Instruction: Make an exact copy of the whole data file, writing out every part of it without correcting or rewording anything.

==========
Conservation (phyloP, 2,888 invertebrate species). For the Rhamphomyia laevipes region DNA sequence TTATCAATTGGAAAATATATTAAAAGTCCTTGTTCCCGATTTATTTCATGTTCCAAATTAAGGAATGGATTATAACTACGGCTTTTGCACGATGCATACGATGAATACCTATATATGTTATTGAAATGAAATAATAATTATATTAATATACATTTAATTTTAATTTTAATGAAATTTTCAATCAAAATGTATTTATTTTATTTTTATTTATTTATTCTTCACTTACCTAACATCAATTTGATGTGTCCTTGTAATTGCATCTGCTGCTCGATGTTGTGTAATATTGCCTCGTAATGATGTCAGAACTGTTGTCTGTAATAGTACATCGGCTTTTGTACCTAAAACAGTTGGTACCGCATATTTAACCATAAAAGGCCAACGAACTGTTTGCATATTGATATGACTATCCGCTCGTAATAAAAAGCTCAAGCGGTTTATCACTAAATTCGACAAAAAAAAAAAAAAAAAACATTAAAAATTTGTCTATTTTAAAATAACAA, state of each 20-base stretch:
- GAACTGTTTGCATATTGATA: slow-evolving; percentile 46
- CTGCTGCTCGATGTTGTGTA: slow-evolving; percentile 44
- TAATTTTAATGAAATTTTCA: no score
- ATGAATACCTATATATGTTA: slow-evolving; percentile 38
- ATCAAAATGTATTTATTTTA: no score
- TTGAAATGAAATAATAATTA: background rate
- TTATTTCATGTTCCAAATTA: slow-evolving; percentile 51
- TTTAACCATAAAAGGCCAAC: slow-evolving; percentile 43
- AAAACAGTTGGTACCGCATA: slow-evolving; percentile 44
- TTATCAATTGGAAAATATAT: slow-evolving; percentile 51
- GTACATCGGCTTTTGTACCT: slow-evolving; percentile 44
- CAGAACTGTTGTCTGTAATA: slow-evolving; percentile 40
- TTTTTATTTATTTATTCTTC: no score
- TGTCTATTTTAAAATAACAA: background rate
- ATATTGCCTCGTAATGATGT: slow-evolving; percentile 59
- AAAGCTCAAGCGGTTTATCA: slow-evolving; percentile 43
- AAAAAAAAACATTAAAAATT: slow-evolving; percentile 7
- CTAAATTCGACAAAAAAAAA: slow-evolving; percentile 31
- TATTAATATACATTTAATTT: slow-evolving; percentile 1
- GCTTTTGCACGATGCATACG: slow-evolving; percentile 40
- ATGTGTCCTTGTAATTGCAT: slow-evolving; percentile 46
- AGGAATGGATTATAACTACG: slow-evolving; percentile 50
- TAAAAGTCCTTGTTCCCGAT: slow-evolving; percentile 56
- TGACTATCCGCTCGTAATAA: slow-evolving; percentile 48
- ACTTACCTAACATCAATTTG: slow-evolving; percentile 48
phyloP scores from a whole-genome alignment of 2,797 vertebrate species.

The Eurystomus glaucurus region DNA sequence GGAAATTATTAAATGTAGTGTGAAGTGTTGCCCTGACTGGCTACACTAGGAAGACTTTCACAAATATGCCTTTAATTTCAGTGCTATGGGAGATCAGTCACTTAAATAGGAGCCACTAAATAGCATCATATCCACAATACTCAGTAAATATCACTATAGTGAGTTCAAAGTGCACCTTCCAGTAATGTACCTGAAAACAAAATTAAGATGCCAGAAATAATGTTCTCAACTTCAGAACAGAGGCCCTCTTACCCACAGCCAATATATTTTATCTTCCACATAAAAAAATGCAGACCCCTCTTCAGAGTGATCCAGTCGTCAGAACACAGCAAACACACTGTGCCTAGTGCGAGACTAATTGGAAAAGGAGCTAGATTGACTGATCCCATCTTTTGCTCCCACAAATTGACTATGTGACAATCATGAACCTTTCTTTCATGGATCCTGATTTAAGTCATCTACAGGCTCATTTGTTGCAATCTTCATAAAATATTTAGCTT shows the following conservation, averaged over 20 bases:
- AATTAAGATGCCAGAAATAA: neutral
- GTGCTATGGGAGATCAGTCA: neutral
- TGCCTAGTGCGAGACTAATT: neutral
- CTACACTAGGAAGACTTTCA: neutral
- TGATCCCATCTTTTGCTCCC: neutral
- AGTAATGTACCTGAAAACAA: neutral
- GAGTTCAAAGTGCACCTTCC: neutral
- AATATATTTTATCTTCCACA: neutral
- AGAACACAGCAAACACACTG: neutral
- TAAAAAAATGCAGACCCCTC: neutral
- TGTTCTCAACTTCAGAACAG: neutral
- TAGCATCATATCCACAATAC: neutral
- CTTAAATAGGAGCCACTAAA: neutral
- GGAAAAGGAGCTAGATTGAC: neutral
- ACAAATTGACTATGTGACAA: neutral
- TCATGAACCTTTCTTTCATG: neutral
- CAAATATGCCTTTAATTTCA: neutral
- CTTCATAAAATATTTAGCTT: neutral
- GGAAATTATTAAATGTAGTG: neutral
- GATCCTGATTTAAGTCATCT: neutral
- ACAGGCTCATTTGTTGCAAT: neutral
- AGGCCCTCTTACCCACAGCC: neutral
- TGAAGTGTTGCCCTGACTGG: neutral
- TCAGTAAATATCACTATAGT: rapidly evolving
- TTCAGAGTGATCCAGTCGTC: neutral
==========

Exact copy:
Conservation (phyloP, 2,888 invertebrate species). For the Rhamphomyia laevipes region DNA sequence TTATCAATTGGAAAATATATTAAAAGTCCTTGTTCCCGATTTATTTCATGTTCCAAATTAAGGAATGGATTATAACTACGGCTTTTGCACGATGCATACGATGAATACCTATATATGTTATTGAAATGAAATAATAATTATATTAATATACATTTAATTTTAATTTTAATGAAATTTTCAATCAAAATGTATTTATTTTATTTTTATTTATTTATTCTTCACTTACCTAACATCAATTTGATGTGTCCTTGTAATTGCATCTGCTGCTCGATGTTGTGTAATATTGCCTCGTAATGATGTCAGAACTGTTGTCTGTAATAGTACATCGGCTTTTGTACCTAAAACAGTTGGTACCGCATATTTAACCATAAAAGGCCAACGAACTGTTTGCATATTGATATGACTATCCGCTCGTAATAAAAAGCTCAAGCGGTTTATCACTAAATTCGACAAAAAAAAAAAAAAAAAACATTAAAAATTTGTCTATTTTAAAATAACAA, state of each 20-base stretch:
- GAACTGTTTGCATATTGATA: slow-evolving; percentile 46
- CTGCTGCTCGATGTTGTGTA: slow-evolving; percentile 44
- TAATTTTAATGAAATTTTCA: no score
- ATGAATACCTATATATGTTA: slow-evolving; percentile 38
- ATCAAAATGTATTTATTTTA: no score
- TTGAAATGAAATAATAATTA: background rate
- TTATTTCATGTTCCAAATTA: slow-evolving; percentile 51
- TTTAACCATAAAAGGCCAAC: slow-evolving; percentile 43
- AAAACAGTTGGTACCGCATA: slow-evolving; percentile 44
- TTATCAATTGGAAAATATAT: slow-evolving; percentile 51
- GTACATCGGCTTTTGTACCT: slow-evolving; percentile 44
- CAGAACTGTTGTCTGTAATA: slow-evolving; percentile 40
- TTTTTATTTATTTATTCTTC: no score
- TGTCTATTTTAAAATAACAA: background rate
- ATATTGCCTCGTAATGATGT: slow-evolving; percentile 59
- AAAGCTCAAGCGGTTTATCA: slow-evolving; percentile 43
- AAAAAAAAACATTAAAAATT: slow-evolving; percentile 7
- CTAAATTCGACAAAAAAAAA: slow-evolving; percentile 31
- TATTAATATACATTTAATTT: slow-evolving; percentile 1
- GCTTTTGCACGATGCATACG: slow-evolving; percentile 40
- ATGTGTCCTTGTAATTGCAT: slow-evolving; percentile 46
- AGGAATGGATTATAACTACG: slow-evolving; percentile 50
- TAAAAGTCCTTGTTCCCGAT: slow-evolving; percentile 56
- TGACTATCCGCTCGTAATAA: slow-evolving; percentile 48
- ACTTACCTAACATCAATTTG: slow-evolving; percentile 48
phyloP scores from a whole-genome alignment of 2,797 vertebrate species.

The Eurystomus glaucurus region DNA sequence GGAAATTATTAAATGTAGTGTGAAGTGTTGCCCTGACTGGCTACACTAGGAAGACTTTCACAAATATGCCTTTAATTTCAGTGCTATGGGAGATCAGTCACTTAAATAGGAGCCACTAAATAGCATCATATCCACAATACTCAGTAAATATCACTATAGTGAGTTCAAAGTGCACCTTCCAGTAATGTACCTGAAAACAAAATTAAGATGCCAGAAATAATGTTCTCAACTTCAGAACAGAGGCCCTCTTACCCACAGCCAATATATTTTATCTTCCACATAAAAAAATGCAGACCCCTCTTCAGAGTGATCCAGTCGTCAGAACACAGCAAACACACTGTGCCTAGTGCGAGACTAATTGGAAAAGGAGCTAGATTGACTGATCCCATCTTTTGCTCCCACAAATTGACTATGTGACAATCATGAACCTTTCTTTCATGGATCCTGATTTAAGTCATCTACAGGCTCATTTGTTGCAATCTTCATAAAATATTTAGCTT shows the following conservation, averaged over 20 bases:
- AATTAAGATGCCAGAAATAA: neutral
- GTGCTATGGGAGATCAGTCA: neutral
- TGCCTAGTGCGAGACTAATT: neutral
- CTACACTAGGAAGACTTTCA: neutral
- TGATCCCATCTTTTGCTCCC: neutral
- AGTAATGTACCTGAAAACAA: neutral
- GAGTTCAAAGTGCACCTTCC: neutral
- AATATATTTTATCTTCCACA: neutral
- AGAACACAGCAAACACACTG: neutral
- TAAAAAAATGCAGACCCCTC: neutral
- TGTTCTCAACTTCAGAACAG: neutral
- TAGCATCATATCCACAATAC: neutral
- CTTAAATAGGAGCCACTAAA: neutral
- GGAAAAGGAGCTAGATTGAC: neutral
- ACAAATTGACTATGTGACAA: neutral
- TCATGAACCTTTCTTTCATG: neutral
- CAAATATGCCTTTAATTTCA: neutral
- CTTCATAAAATATTTAGCTT: neutral
- GGAAATTATTAAATGTAGTG: neutral
- GATCCTGATTTAAGTCATCT: neutral
- ACAGGCTCATTTGTTGCAAT: neutral
- AGGCCCTCTTACCCACAGCC: neutral
- TGAAGTGTTGCCCTGACTGG: neutral
- TCAGTAAATATCACTATAGT: rapidly evolving
- TTCAGAGTGATCCAGTCGTC: neutral